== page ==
I am now planning to leave in a very few weeks, days in fact, for California. Alice and Eva and Lemuel [Griswold] went there last September and I am going to join them and see if perhaps I can find contentment.
I am planning to stop enroute to visit Walter Pease and his family at Harrison, Mont. Am anticipating becoming acquainted with them.
It is a very important and momentous step to take to go so far away, and I may be very homesick, but I am hoping to better myself financially and hope to make use of the Spanish language in my work. I have been studying very hard on it for the past three years and I hope now to turn it to account.
This has been written at 408 W. Clinton[?] St. on May 21, 1919.
On June 5th 1919, at 10:20 P.M. I left Elmira for good, en route first for Harrison, Mont. to visit Walter Pease (and family), eldest son of uncle Lem Pease, who died in
- a detailed record of my trip is hereto appended, as it is too bulky to copy. [Not found]
I spent ten days in Montana with cousin Walter's people and then came on to Napa, Cal. arriving there Sunday morning, June 21st. I went directly to Eva's and she welcomed me royally, telling me that their house was my home from now on. I spent three weeks there, did the first housekeeping I have done for years and found that I liked it immediately. Alice was there two weeks of the time, having come up from Oakland. (A dreadful fire in Napa July 4th.) Came to Oakland on July 15, to Mrs. Griffiths, at 2005 Webster St. Alice worked for her until Jan 1st, and then she went home to Napa ill, and I have had another roommate, Daisy McGaffey since then.
On Christmas day, Mr. Howland proposed to me. Had met him in July and had gone about with him less and more since then. Had also had other men friends, but chose him from them all.
Immediately told Pollyanna girls at home about it, and on my birthday received a lovely box from them, a hope chest box. The girls - Esther Struchen, who married John Gundersen in August 1919, Vera Utley and "Mother" Utley, her mother, Kathryn Morey, and her mother, Cora Atwater, Daisy Albertson, son Juda Eaton Mercy [?] and Bessie Banks, and Harriet Griswold (who did not belong to the Pollyannas), had a birthday party in my honor, at Esther's, and though I wasn't there, enjoyed themselves in thinking of me. I sent them the following night lettergram "This will take my place at my Pollyanna birthday party. So sweet of you. Wish I were with you tonight. Would be had I wings. As I have none will send my best love to each of you and may you each be as happy on your next birthday as I am today." I am planning to be married the 30th of September (1920), and will write more of that later.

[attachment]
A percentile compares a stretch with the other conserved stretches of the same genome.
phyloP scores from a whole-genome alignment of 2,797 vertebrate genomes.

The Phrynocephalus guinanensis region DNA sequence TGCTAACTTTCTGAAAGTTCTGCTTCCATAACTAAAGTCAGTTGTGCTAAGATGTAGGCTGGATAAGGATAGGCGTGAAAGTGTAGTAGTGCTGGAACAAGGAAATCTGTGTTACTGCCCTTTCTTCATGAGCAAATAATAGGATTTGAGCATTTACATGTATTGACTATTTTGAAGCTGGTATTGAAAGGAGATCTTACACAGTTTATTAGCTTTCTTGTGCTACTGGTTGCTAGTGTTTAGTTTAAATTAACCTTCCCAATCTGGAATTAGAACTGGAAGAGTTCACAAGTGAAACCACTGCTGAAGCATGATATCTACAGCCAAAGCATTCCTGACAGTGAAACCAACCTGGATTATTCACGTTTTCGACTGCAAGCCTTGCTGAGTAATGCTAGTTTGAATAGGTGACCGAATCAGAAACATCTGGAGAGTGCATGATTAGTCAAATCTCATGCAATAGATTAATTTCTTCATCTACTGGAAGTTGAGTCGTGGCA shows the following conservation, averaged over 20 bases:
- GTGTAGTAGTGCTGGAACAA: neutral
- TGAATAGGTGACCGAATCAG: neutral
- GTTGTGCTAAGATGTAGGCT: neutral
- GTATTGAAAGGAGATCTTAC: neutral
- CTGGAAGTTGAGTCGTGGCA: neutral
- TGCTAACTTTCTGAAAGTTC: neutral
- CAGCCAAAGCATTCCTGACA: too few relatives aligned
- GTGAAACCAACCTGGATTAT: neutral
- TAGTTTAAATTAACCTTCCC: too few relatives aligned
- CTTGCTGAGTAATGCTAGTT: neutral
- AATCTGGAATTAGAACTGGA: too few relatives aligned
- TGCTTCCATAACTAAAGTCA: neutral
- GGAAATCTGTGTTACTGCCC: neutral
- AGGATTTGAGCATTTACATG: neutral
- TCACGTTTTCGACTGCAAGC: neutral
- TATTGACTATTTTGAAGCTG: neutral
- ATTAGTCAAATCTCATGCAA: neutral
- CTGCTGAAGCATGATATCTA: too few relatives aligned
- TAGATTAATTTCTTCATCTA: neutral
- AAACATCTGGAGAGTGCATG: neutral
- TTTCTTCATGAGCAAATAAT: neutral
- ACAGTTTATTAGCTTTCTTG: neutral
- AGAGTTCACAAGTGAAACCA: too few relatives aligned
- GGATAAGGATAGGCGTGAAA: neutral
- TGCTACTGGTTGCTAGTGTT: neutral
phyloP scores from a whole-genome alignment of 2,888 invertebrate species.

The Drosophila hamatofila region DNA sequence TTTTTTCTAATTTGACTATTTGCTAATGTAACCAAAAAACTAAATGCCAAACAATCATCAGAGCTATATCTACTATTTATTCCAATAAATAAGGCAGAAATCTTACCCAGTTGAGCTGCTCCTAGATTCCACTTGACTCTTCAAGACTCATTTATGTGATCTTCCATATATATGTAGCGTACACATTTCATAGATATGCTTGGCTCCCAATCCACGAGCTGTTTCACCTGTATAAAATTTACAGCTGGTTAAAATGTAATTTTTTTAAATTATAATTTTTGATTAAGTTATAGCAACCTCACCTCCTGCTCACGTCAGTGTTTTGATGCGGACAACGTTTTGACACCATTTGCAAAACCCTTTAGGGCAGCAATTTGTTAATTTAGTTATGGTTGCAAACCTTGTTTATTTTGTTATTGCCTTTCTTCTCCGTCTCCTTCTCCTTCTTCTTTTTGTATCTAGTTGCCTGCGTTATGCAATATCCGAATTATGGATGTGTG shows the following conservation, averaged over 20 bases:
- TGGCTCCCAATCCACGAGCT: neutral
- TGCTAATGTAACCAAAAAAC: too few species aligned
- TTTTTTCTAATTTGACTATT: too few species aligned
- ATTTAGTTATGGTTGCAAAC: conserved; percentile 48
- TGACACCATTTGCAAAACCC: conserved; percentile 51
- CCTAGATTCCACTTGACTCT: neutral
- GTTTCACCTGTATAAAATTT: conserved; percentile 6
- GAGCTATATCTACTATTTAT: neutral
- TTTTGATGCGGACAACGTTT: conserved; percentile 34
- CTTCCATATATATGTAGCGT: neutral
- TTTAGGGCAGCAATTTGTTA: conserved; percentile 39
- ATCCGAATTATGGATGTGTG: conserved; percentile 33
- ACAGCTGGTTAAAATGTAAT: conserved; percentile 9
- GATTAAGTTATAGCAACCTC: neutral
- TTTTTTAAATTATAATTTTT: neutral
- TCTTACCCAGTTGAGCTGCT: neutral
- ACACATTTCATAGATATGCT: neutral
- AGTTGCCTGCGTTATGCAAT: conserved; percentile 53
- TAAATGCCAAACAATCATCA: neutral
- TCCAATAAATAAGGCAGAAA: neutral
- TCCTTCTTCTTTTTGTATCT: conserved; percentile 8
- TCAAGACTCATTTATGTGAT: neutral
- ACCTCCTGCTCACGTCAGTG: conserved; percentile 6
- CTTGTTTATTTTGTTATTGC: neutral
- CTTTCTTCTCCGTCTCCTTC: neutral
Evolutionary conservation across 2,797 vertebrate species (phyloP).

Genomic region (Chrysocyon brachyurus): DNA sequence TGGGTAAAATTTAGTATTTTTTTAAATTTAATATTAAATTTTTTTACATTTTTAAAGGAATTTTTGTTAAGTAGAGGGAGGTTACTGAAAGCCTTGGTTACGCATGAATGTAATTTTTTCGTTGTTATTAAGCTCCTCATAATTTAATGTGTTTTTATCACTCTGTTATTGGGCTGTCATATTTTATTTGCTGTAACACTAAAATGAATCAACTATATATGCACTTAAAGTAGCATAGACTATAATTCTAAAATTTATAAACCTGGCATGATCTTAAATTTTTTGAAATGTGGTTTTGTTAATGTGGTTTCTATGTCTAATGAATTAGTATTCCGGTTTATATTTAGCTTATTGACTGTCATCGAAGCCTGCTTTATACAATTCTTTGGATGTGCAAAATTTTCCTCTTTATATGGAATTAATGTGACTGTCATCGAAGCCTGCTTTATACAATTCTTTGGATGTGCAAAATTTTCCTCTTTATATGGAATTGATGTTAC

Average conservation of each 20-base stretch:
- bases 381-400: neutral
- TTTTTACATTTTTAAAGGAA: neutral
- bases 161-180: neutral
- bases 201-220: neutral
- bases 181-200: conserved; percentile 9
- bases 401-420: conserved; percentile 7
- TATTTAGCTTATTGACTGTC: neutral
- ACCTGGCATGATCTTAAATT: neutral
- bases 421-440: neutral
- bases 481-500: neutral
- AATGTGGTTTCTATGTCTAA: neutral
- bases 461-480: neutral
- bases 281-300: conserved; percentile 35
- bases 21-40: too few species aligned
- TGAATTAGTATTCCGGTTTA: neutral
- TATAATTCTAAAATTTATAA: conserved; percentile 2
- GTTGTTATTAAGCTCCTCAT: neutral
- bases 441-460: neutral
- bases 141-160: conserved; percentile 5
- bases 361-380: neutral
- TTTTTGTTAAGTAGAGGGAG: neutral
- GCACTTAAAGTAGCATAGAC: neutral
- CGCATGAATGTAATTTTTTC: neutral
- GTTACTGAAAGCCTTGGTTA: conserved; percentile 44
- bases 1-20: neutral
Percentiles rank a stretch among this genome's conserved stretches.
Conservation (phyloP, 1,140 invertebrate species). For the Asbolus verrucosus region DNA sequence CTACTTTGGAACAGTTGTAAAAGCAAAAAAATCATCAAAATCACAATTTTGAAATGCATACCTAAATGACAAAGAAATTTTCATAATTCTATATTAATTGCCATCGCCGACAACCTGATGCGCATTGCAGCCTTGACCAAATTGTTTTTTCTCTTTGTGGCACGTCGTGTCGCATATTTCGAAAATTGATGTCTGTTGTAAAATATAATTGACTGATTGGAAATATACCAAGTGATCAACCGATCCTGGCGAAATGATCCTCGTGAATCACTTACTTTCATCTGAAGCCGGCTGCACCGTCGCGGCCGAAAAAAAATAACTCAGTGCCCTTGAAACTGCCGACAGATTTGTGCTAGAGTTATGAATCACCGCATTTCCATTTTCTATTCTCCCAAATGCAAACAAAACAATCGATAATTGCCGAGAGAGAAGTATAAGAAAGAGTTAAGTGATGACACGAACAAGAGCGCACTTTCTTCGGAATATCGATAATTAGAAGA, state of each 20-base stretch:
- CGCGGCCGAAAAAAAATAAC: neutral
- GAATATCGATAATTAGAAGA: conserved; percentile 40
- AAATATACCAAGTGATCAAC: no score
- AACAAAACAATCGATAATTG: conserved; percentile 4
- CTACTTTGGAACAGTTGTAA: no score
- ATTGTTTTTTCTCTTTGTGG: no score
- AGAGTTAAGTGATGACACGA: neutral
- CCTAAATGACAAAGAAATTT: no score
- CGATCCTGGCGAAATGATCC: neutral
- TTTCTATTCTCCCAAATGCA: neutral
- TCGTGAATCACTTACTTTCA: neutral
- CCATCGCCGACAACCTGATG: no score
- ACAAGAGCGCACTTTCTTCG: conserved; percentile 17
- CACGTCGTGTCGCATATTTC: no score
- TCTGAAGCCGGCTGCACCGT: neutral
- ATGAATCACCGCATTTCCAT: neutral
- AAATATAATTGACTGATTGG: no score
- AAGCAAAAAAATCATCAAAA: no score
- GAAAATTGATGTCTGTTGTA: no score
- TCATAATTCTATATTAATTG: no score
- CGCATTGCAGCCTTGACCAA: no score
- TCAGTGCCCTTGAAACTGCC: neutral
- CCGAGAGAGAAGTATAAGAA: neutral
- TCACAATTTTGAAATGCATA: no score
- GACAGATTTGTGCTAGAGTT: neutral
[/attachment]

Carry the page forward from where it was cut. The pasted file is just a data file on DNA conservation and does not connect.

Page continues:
Have employed by the University of California since Dec 3, 1919 in their purchasing dept. Started at $70 per month, and was raised to $80.00 in January.
This is written on June 5, 1920.
Was married July 16, 1921. No wedding, but spent my two weeks vacation in apartment at 1530 Harrison Street.
Was taken sick about middle of May 1922. Left office June 9 and did not return until early in Jan 1923, back to original job but went back to log desk in August of that year. Was in hospital 2 weeks. Had ulcers of the rectum. For many months after discharged as well had prolapses of the rectum. Was with Alice in Fresno from Oct 3[?] to Nov 11, 1922 to try and gain my strength back. Her boy is so lovely.
Moved to cabin in Redwood Canyon in May of 1923. There developed a bad goiter and was treated from Aug until May of 1924 with x-ray.
Vera Utley visited us from Aug to November of that year (1923). Was so hard to work, be so sick and have company that fall. The dreadful Berkeley fire in Sept 1923, had just moved there to 2317 Bancroft Way.
Boarded winter 1924-25 and moved to 3014 College Ave. 1925.
Blanch Pease [Walter's daughter] came to live with us in Aug '25 to go to school. She was not what we thought she was. Was slovenly and dishonest. Because we thought it would be pleasant for her, moved to Davenport Way in a fine apartment Feb 1st, 1926. She left March 3rd and was married 3 or 4 months later to a man from home.
We started our home in March '26 and moved in June 1st. Address 702 McLaughlin Street, Redmond. We are so happy here by ourselves.
Written on Sept 27th, 1927. Am now perfectly well for the first time since I can remember.
[That is the last entry.]